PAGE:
Today’s consumers use social media to actively seek out product information. Seventy-six percent purchase products they discover on social media, either through social commerce transactions or by clicking through to another sales channel. Most of this activity occurs on Facebook and Instagram, as well as Pinterest Rich and other social commerce channels. Because of this, directing your marketing strategy and messaging towards building brand awareness and customer loyalty on social media channels is imperative.

3. Comparison shopping engines

When planning or expanding a multichannel strategy, it’s important to leverage the power of search. With search increasingly used for ideas and inspiration, comparison shopping engines like Google and Bing Shopping have become particularly important.

Pro tip: When you’re ready to move beyond the basics outlined above, the next step is to explore Google Shopping Actions.

When determining which sales channels hold the most potential for your products, be sure to explore:

4. Ecommerce marketplaces

At the top of the list are Amazon, eBay, Google, and Walmart. These marketplaces lay the foundation for success in multichannel retailing. Once you have a strong presence on these key channels, consider your options for reaching wider audiences and targeting niche buyers.

5. Your mobile-friendly website

Now that we’re living in a mobile-first world, 45% of users say their mobile devices are quickly becoming the most important shopping tool. Yet the mobile experience is still incredibly lacking for many retailers and brands. As mission control for any multichannel retailing strategy, your website should be fully optimised for mobile users, from mobile email design to SMS ecommerce marketing options.

6. Brick-and-mortar locations

While consumers do most product research online, many still prefer to make in-store purchases. Even in digital-dominant categories such as consumer electronics, 50% of shoppers say they prefer brick-and-mortar stores as a primary sales channel.

Pro tip: For a truly seamless path to purchase across your online sales channels, retail partners and brick-and-mortar locations, use Where to Buy widgets.

When optimising fulfilment to compete in the multichannel era of same-day shipping, consider different delivery methods:

7. Diversified couriers

Many sellers rely on one courier or fulfilment option for simplicity and ease. But as demand for fast, free shipping continues to skyrocket, it’s critical to have access to competitive pricing. If you choose to do in-house fulfilment, using a full suite of shipping options can ensure you always have access to the fastest, most affordable delivery method for each multichannel order.

8. Third-party logistics

If you struggle to maintain control over inventory, orders and shipments across multiple retail channels, consider working with a third-party logistics partner that can provide tools and infrastructure to automate ecommerce fulfilment.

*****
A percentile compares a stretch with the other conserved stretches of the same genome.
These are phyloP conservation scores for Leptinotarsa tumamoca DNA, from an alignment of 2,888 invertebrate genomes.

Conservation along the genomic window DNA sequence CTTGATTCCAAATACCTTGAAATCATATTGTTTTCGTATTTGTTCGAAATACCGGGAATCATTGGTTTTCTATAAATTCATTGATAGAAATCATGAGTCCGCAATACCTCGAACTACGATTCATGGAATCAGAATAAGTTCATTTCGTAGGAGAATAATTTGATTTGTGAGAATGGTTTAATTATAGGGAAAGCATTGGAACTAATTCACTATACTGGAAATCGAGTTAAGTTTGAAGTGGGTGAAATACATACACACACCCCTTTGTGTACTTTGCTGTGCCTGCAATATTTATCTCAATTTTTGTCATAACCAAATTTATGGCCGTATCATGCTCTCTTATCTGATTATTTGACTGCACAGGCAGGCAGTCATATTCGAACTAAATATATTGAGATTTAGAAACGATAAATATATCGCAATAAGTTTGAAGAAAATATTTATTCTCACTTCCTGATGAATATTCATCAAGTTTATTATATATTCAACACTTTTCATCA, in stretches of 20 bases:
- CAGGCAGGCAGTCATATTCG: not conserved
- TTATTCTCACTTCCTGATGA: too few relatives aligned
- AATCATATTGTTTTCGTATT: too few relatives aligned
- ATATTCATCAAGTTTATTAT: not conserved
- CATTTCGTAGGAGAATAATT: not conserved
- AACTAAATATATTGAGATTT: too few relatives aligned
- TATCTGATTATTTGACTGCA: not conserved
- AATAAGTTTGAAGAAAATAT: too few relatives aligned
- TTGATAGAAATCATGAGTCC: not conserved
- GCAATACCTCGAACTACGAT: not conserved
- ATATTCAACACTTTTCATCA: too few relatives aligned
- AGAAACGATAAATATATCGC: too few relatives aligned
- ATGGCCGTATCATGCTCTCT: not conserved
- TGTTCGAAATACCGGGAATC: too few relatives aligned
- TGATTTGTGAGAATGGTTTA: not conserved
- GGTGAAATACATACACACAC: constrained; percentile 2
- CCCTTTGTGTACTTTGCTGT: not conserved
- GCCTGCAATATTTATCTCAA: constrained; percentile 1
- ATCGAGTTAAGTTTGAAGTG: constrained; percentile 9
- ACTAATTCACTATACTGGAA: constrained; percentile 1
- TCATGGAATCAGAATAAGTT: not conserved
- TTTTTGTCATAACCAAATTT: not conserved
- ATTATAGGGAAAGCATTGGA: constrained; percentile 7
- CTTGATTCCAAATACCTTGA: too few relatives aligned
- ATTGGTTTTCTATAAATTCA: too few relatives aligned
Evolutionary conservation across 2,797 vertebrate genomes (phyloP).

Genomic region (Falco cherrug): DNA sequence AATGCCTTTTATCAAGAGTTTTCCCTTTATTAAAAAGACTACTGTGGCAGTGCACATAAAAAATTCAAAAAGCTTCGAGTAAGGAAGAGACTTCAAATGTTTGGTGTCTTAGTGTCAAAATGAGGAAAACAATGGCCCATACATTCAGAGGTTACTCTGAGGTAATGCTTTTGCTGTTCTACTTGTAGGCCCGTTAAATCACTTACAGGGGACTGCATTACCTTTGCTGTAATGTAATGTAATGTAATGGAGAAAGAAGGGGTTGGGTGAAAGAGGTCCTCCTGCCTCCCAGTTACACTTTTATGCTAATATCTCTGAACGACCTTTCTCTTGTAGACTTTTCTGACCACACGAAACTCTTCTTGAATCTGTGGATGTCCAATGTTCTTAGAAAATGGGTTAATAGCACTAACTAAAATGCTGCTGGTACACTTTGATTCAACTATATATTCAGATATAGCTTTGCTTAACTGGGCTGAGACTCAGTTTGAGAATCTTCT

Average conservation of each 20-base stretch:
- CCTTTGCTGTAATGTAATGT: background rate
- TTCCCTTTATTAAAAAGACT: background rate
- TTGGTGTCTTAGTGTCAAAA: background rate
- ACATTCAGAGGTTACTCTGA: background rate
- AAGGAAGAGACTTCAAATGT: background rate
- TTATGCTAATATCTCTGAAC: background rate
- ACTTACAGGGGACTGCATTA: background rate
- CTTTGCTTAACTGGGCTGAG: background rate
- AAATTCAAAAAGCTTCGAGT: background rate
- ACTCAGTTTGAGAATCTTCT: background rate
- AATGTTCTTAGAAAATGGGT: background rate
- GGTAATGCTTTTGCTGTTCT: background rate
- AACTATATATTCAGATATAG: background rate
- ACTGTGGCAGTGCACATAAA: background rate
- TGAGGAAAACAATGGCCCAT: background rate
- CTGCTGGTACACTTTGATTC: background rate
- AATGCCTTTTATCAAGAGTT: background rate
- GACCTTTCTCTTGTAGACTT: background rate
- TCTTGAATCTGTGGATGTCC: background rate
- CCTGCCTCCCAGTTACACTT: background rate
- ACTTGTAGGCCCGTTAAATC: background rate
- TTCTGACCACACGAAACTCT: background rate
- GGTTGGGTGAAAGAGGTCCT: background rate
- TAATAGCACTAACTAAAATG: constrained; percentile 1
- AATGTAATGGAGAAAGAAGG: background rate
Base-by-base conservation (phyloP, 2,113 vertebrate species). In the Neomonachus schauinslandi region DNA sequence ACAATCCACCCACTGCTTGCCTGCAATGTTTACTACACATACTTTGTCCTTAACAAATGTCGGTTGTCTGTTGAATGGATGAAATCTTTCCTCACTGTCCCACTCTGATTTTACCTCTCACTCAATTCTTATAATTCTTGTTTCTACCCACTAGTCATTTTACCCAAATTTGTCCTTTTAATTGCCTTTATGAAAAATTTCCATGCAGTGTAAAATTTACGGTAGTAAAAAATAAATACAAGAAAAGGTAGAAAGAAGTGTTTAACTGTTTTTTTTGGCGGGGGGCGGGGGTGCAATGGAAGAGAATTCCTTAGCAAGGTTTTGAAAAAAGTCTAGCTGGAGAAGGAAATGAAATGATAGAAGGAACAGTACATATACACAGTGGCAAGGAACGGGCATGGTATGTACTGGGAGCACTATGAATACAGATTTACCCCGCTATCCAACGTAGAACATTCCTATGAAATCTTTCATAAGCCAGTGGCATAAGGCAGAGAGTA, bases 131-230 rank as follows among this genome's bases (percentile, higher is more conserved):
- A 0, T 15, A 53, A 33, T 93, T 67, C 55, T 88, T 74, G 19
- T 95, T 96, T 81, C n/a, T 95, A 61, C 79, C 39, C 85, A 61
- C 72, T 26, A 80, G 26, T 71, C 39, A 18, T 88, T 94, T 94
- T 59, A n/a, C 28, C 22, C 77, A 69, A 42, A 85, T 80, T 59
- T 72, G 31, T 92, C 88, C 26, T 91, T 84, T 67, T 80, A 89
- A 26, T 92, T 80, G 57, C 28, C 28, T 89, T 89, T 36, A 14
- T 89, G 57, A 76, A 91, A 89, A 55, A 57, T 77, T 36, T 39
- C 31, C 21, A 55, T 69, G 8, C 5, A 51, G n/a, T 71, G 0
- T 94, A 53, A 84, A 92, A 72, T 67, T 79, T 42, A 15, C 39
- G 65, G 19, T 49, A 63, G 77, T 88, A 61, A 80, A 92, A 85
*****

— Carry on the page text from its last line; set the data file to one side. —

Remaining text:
9. Additional partnerships

As you expand to new channels, it’s important to continually consider all available fulfilment options. Take time to understand the difference between Fulfilment by Amazon and Seller Fulfilled Prime, carefully vet options for dropshipping, and stay connected to your distribution network as it grows.

New channels bring new challenges

Lastly, as you assess options across marketing, selling and fulfilling, keep the following tips in mind:

1. Choosing the right (or wrong) channels

While it can be tempting to expand to every channel, true success comes when you identify the ones most likely to resonate with your target consumers.

2. Understanding additional costs

From advertising budgets to listing fees to logistics costs, each expansion will come with its own set of expenses. Plan accordingly to maximise your profit margins.

3. Staying on top of logistics

Your product performance and customer data offer a treasure trove of insights that can be used when selecting your ideal mix of channels. Use a robust ecommerce platform to get the most important insights at a glance.


Understanding the new realm of multichannel retailing is one of the most important steps for sellers to take in 2019 and beyond. With an explosion of channels in recent years, it’s more important than ever to identify which ones hold the most promise for your products.

Expanding too far, too fast can result in choosing channels that are a poor fit for your consumers and unprofitable for you. But take time to carefully vet your options, and multichannel retailing can yield tremendous revenue rewards.

ShipBob: your multichannel retailing fulfilment partner

ShipBob is a leading ecommerce enablement platform that helps fulfil not only website orders but also has a B2B Fulfilment Suite and EDI capabilities, enabling merchants to sell throughout the entire B2B ecosystem, powering retail dropshipping (fulfilling orders placed on big box retailers’ websites) and wholesale shipping (including brick-and-mortar stores), which can connect with all the major retailers.

Learn more by requesting a quote below.

Multichannel retailing FAQs

Here are the answers to the most popular multichannel retailing questions.

What is meant by multi-channel retailing?

Multichannel retailing is the process of making products available for selling to consumers on more than one channel. The channel can be online (ecommerce store, marketplace, etc.) and offline (retail store).

What are different types of multi-channel retailing?

Some of the most common multichannel retail channels include brick-and-mortar stores, ecommerce stores, marketplaces, social media channels, catalogues, and more.

Why is multichannel retailing important?

Multichannel retailing is very important to retailers as it allows them to collect much more customer data than if they only sold on a single channel. This data allows the retailers to make much better decisions and focus more of their energy on the channels driving more business.

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Written By:

Bradley Hearn is Content Marketing Manager at ChannelAdvisor, a leading ecommerce platform used by more than 2,800 sellers to streamline and optimize marketing, selling and fulfilling across more than 100 e-commerce channels worldwide.

Read all posts written by Bradley Hearn